Please use this identifier to cite or link to this item: http://hdl.handle.net/1893/18989
Appears in Collections:Faculty of Health Sciences and Sport Journal Articles
Peer Review Status: Refereed
Title: Synthesis of evidence on heterogeneous interventions with multiple outcomes recorded over multiple follow-up times reported inconsistently: A smoking cessation case-study
Authors: Madan, Jason
Chen, Yen-Fu
Aveyard, Paul
Wang, Dechao
Yahaya, Ismail
Munafo, Marcus
Bauld, Linda
Welton, Nicky
Contact Email: linda.bauld@stir.ac.uk
Keywords: Cost-effectiveness
Evidence synthesis
Health technology assessment
Network meta-analysis
Smoking cessation
Issue Date: Jan-2014
Publisher: Wiley-Blackwell
Citation: Madan J, Chen Y, Aveyard P, Wang D, Yahaya I, Munafo M, Bauld L & Welton N (2014) Synthesis of evidence on heterogeneous interventions with multiple outcomes recorded over multiple follow-up times reported inconsistently: A smoking cessation case-study, Journal of the Royal Statistical Society – Series A, 177 (1), pp. 295-314.
Abstract: Health technology assessment requires the synthesis of evidence from multiple sources to assess the cost-effectiveness of competing interventions. However, the format of the available reported evidence is often complex. We present a case-study of electronic aids to smoking cessation, which raises various methodological challenges. The evidence base evaluated highly complex and diverse interventions, reporting one or both of two different, but related, outcome measures. Furthermore, there were differences between studies in the number and timing of follow-up times reported, whereas 12-month continuous abstinence is required in the cost-effectiveness analysis. We develop a categorization system to evaluate the interventions, and we use network meta-analysis of time-to-relapse model parameters to estimate coherent intervention effects for any pair of categories. We compare the fit of alternative time-to-relapse models and explore the effect of joint models for both outcome measures, which can be used to estimate treatment effects when a given outcome is not reported, so that all the available evidence can be combined.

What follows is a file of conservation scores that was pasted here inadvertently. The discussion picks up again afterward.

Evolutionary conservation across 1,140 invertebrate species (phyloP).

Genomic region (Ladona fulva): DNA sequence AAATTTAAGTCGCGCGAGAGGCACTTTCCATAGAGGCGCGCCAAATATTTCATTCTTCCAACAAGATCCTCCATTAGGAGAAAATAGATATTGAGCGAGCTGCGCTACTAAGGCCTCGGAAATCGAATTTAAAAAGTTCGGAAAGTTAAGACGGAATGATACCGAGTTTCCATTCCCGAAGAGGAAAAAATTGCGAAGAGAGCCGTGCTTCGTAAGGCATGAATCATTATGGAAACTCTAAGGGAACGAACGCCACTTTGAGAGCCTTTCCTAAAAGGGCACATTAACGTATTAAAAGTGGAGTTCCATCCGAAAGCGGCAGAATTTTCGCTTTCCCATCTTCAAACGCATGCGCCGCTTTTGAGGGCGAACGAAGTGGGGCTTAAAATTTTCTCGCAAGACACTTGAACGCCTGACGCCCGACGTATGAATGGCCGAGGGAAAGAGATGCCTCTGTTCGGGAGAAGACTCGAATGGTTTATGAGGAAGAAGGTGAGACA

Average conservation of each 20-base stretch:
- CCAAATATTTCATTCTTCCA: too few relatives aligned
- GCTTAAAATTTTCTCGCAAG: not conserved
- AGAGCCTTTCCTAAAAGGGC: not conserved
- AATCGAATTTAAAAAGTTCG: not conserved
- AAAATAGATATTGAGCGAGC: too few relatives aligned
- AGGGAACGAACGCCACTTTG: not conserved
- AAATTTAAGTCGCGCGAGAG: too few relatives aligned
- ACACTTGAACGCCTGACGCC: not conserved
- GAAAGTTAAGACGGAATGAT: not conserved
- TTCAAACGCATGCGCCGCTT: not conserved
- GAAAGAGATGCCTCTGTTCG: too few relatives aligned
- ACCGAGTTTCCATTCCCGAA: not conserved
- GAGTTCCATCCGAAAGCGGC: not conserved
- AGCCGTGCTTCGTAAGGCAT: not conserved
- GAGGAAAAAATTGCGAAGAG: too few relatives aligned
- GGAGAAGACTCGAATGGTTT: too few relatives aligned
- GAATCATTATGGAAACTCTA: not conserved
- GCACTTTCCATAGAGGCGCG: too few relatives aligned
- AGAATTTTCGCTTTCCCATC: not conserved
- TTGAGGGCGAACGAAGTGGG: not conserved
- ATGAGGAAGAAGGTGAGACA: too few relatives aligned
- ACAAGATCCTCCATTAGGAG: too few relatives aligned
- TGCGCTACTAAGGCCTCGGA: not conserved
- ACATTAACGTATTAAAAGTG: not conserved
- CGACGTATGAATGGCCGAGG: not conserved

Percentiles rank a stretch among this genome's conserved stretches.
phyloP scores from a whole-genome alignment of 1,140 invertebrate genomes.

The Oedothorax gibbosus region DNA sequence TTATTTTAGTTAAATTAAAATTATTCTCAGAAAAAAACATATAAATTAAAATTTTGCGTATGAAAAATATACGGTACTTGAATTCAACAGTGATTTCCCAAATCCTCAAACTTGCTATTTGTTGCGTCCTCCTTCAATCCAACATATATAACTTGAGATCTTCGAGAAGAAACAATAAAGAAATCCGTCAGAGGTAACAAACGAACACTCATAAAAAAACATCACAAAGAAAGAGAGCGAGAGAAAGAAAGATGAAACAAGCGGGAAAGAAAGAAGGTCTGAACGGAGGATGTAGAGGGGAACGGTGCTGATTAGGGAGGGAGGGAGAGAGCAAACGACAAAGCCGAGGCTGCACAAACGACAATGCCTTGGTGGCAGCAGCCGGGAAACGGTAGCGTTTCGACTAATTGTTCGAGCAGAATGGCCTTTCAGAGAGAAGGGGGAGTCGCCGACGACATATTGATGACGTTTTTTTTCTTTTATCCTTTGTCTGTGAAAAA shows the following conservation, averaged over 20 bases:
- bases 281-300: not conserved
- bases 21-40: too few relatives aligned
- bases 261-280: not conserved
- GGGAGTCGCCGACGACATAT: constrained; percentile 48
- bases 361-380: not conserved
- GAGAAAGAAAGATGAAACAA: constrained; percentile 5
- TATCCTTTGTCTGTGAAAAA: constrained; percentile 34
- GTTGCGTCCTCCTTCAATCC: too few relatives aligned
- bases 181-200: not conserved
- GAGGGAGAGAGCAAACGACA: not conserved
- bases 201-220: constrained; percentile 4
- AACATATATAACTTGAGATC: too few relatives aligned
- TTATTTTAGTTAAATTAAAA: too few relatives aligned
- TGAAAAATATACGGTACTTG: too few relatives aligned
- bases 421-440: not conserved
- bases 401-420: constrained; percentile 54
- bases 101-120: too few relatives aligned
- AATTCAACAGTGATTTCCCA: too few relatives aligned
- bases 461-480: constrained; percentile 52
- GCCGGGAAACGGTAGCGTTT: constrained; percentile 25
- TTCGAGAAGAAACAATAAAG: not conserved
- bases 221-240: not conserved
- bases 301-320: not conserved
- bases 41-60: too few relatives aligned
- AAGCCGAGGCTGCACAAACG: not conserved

Type: Journal Article
URI: http://hdl.handle.net/1893/18989
DOI Link: http://dx.doi.org/10.1111/rssa.12018
Rights: The publisher does not allow this work to be made publicly available in this Repository. Please use the Request a Copy feature at the foot of the Repository record to request a copy directly from the author. You can only request a copy if you wish to use this work for your own research or private study.
Affiliation: University of Bristol
University of Birmingham
University of Birmingham
University of Birmingham
University of Birmingham
University of Bristol
Institute for Social Marketing
University of Bristol

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